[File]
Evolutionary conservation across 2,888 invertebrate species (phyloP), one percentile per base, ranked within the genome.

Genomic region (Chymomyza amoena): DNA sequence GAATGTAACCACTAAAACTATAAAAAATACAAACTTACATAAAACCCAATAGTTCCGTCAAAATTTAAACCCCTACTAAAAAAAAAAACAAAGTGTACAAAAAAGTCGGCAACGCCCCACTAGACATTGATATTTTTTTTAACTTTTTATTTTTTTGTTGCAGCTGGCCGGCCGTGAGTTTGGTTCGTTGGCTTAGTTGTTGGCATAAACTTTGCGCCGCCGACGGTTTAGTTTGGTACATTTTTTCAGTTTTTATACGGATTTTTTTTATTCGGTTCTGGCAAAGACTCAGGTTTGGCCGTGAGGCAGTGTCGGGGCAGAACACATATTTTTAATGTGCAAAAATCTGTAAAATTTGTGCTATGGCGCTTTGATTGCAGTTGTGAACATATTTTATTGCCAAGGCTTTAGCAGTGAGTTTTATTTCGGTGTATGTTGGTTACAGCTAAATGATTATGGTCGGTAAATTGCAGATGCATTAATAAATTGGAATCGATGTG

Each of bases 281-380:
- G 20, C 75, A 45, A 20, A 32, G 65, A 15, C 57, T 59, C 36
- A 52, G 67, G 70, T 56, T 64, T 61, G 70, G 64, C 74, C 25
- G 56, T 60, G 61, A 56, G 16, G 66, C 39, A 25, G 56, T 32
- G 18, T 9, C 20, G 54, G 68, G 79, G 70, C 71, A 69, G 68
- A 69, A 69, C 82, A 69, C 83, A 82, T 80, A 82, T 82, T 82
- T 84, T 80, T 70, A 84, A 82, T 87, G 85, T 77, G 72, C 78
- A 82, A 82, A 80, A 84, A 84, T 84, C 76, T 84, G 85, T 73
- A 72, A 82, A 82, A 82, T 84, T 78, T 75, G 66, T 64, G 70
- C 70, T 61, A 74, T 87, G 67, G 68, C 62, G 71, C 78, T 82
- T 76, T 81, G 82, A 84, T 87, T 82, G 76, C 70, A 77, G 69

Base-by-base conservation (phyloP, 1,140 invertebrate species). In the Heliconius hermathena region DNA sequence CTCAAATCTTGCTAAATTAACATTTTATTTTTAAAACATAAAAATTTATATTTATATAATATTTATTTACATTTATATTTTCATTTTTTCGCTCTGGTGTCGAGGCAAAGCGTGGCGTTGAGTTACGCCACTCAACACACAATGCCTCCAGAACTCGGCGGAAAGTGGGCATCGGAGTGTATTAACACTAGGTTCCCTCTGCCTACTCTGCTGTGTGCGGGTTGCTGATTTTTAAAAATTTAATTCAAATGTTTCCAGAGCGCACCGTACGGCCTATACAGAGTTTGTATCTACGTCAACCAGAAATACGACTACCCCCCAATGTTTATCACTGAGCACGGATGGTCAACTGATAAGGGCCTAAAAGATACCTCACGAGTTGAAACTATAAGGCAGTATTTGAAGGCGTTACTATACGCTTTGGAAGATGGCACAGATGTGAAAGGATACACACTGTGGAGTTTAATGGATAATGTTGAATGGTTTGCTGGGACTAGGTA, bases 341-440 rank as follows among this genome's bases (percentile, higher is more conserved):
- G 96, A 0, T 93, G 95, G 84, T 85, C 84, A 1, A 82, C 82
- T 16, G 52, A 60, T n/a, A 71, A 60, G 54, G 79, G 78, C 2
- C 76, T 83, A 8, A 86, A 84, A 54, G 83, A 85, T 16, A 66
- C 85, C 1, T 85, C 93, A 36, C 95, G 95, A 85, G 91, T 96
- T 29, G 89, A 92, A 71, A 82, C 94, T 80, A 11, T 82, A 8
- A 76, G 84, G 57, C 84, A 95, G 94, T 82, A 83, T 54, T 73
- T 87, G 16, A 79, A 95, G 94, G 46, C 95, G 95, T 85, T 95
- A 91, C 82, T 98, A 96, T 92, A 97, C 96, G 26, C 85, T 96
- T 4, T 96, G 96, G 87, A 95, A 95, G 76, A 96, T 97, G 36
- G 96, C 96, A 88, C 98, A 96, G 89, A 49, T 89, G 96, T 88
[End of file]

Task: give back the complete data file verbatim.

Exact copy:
Evolutionary conservation across 2,888 invertebrate species (phyloP), one percentile per base, ranked within the genome.

Genomic region (Chymomyza amoena): DNA sequence GAATGTAACCACTAAAACTATAAAAAATACAAACTTACATAAAACCCAATAGTTCCGTCAAAATTTAAACCCCTACTAAAAAAAAAAACAAAGTGTACAAAAAAGTCGGCAACGCCCCACTAGACATTGATATTTTTTTTAACTTTTTATTTTTTTGTTGCAGCTGGCCGGCCGTGAGTTTGGTTCGTTGGCTTAGTTGTTGGCATAAACTTTGCGCCGCCGACGGTTTAGTTTGGTACATTTTTTCAGTTTTTATACGGATTTTTTTTATTCGGTTCTGGCAAAGACTCAGGTTTGGCCGTGAGGCAGTGTCGGGGCAGAACACATATTTTTAATGTGCAAAAATCTGTAAAATTTGTGCTATGGCGCTTTGATTGCAGTTGTGAACATATTTTATTGCCAAGGCTTTAGCAGTGAGTTTTATTTCGGTGTATGTTGGTTACAGCTAAATGATTATGGTCGGTAAATTGCAGATGCATTAATAAATTGGAATCGATGTG

Each of bases 281-380:
- G 20, C 75, A 45, A 20, A 32, G 65, A 15, C 57, T 59, C 36
- A 52, G 67, G 70, T 56, T 64, T 61, G 70, G 64, C 74, C 25
- G 56, T 60, G 61, A 56, G 16, G 66, C 39, A 25, G 56, T 32
- G 18, T 9, C 20, G 54, G 68, G 79, G 70, C 71, A 69, G 68
- A 69, A 69, C 82, A 69, C 83, A 82, T 80, A 82, T 82, T 82
- T 84, T 80, T 70, A 84, A 82, T 87, G 85, T 77, G 72, C 78
- A 82, A 82, A 80, A 84, A 84, T 84, C 76, T 84, G 85, T 73
- A 72, A 82, A 82, A 82, T 84, T 78, T 75, G 66, T 64, G 70
- C 70, T 61, A 74, T 87, G 67, G 68, C 62, G 71, C 78, T 82
- T 76, T 81, G 82, A 84, T 87, T 82, G 76, C 70, A 77, G 69

Base-by-base conservation (phyloP, 1,140 invertebrate species). In the Heliconius hermathena region DNA sequence CTCAAATCTTGCTAAATTAACATTTTATTTTTAAAACATAAAAATTTATATTTATATAATATTTATTTACATTTATATTTTCATTTTTTCGCTCTGGTGTCGAGGCAAAGCGTGGCGTTGAGTTACGCCACTCAACACACAATGCCTCCAGAACTCGGCGGAAAGTGGGCATCGGAGTGTATTAACACTAGGTTCCCTCTGCCTACTCTGCTGTGTGCGGGTTGCTGATTTTTAAAAATTTAATTCAAATGTTTCCAGAGCGCACCGTACGGCCTATACAGAGTTTGTATCTACGTCAACCAGAAATACGACTACCCCCCAATGTTTATCACTGAGCACGGATGGTCAACTGATAAGGGCCTAAAAGATACCTCACGAGTTGAAACTATAAGGCAGTATTTGAAGGCGTTACTATACGCTTTGGAAGATGGCACAGATGTGAAAGGATACACACTGTGGAGTTTAATGGATAATGTTGAATGGTTTGCTGGGACTAGGTA, bases 341-440 rank as follows among this genome's bases (percentile, higher is more conserved):
- G 96, A 0, T 93, G 95, G 84, T 85, C 84, A 1, A 82, C 82
- T 16, G 52, A 60, T n/a, A 71, A 60, G 54, G 79, G 78, C 2
- C 76, T 83, A 8, A 86, A 84, A 54, G 83, A 85, T 16, A 66
- C 85, C 1, T 85, C 93, A 36, C 95, G 95, A 85, G 91, T 96
- T 29, G 89, A 92, A 71, A 82, C 94, T 80, A 11, T 82, A 8
- A 76, G 84, G 57, C 84, A 95, G 94, T 82, A 83, T 54, T 73
- T 87, G 16, A 79, A 95, G 94, G 46, C 95, G 95, T 85, T 95
- A 91, C 82, T 98, A 96, T 92, A 97, C 96, G 26, C 85, T 96
- T 4, T 96, G 96, G 87, A 95, A 95, G 76, A 96, T 97, G 36
- G 96, C 96, A 88, C 98, A 96, G 89, A 49, T 89, G 96, T 88